The Biomechanics Method Corrective Exercise Specialist course is one of the three top choices for fitness professionals and other health professionals to advance in their jobs.

TBMM Credibility and Reputation

One of the main fitness organizations partnering with TBMM is the well-known non-profit company ACE.

ACE advertises the TBMM as one of the best CES certifications you could strive for, and this speaks for itself, given the credential of ACE.

The TBMM has achieved partnerships with all of the most prestigious certifying agencies, like the aforementioned ACE, as well as the NASM, NSCA, ACSM, and ISSA.

Because of this, the TBMM also gets its certification out to people across the globe and even has a presence in colleges and universities.

Like the other two certifications within this article, you can rest assured that the TBMM CES is a respected and beneficial certification for fitness professionals.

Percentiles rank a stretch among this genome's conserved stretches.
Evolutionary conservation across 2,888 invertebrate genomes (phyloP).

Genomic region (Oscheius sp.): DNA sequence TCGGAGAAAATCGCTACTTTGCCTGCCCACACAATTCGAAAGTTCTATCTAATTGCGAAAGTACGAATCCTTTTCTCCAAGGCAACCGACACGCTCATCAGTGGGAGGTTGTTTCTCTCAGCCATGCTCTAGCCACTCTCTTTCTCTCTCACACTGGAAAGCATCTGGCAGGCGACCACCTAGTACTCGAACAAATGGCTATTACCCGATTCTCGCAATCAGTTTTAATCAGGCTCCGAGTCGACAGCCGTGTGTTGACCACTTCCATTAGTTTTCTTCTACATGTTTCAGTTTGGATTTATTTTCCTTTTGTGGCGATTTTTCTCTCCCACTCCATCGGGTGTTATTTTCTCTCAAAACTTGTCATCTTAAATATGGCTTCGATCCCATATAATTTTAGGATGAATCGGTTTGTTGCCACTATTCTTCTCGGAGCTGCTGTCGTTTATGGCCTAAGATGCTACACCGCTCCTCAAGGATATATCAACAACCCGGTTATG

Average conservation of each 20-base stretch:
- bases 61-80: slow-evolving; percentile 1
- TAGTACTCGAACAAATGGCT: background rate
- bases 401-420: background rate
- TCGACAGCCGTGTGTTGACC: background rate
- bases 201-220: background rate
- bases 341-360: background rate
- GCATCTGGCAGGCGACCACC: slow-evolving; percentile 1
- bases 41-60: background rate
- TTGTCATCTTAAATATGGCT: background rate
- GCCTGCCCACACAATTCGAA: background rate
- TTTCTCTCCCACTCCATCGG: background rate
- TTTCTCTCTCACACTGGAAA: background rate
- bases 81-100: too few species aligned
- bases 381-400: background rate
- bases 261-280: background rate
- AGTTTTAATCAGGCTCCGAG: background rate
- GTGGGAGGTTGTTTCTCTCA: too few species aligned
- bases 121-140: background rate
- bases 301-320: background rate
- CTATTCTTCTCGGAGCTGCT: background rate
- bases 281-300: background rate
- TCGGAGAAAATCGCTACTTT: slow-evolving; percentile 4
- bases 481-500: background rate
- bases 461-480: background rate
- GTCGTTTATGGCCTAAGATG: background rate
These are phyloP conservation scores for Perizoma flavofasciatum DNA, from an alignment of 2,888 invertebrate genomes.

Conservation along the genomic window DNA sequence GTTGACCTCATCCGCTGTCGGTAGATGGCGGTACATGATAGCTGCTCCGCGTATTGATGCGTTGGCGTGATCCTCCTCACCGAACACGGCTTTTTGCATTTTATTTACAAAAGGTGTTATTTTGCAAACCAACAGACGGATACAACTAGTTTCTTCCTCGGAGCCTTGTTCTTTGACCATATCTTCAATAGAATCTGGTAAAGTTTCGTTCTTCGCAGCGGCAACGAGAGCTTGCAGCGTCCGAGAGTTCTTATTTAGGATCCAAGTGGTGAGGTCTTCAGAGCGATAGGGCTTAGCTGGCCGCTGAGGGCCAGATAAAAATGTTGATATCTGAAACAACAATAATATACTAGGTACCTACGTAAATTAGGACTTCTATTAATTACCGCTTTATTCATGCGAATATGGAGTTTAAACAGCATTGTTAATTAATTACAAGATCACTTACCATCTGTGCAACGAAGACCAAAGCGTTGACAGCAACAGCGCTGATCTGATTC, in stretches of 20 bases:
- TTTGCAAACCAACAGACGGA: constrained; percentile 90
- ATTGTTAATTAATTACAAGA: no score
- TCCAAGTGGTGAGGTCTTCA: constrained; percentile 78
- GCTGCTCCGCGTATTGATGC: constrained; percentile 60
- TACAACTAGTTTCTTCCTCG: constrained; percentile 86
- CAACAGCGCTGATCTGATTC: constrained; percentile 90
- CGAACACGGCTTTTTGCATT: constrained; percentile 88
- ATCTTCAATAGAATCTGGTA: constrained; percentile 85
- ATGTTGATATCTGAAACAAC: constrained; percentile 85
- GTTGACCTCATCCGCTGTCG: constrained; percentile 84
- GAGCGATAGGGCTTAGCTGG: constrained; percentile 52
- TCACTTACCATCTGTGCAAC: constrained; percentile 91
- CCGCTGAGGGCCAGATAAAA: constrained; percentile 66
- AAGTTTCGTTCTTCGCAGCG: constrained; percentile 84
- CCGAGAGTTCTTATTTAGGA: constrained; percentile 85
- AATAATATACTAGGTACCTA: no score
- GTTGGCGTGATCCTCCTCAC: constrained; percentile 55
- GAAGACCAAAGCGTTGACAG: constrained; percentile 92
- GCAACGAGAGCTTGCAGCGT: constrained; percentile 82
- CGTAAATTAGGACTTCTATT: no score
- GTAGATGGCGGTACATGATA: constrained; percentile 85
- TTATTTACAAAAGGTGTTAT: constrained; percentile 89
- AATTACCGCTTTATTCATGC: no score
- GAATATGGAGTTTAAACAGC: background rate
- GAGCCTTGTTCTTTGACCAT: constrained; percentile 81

The credibility and reputation of The Biomechanics Model receive an 8 out of 10 from me.

TBMM CES Pros and Cons

Pros:
  • Incredible focus on dealing with chronic pain
  • Lifetime Access to course materials
  • Extensive Exercise Library
Cons:
  • The organization lacks NCCA Accreditation
  • Inequal CEC credits across organizations

TBMM CES Study Materials and Costs

The TBMM CES course comes with two options for packages to buy. The only difference between one to the other is the inclusion of the physical textbook, which is rare among the CES certifications and most specializations in fitness.

I personally enjoy having a physical textbook when I am studying as it allows me to make notes directly in my book, and I find it easier to follow along when reading physical books.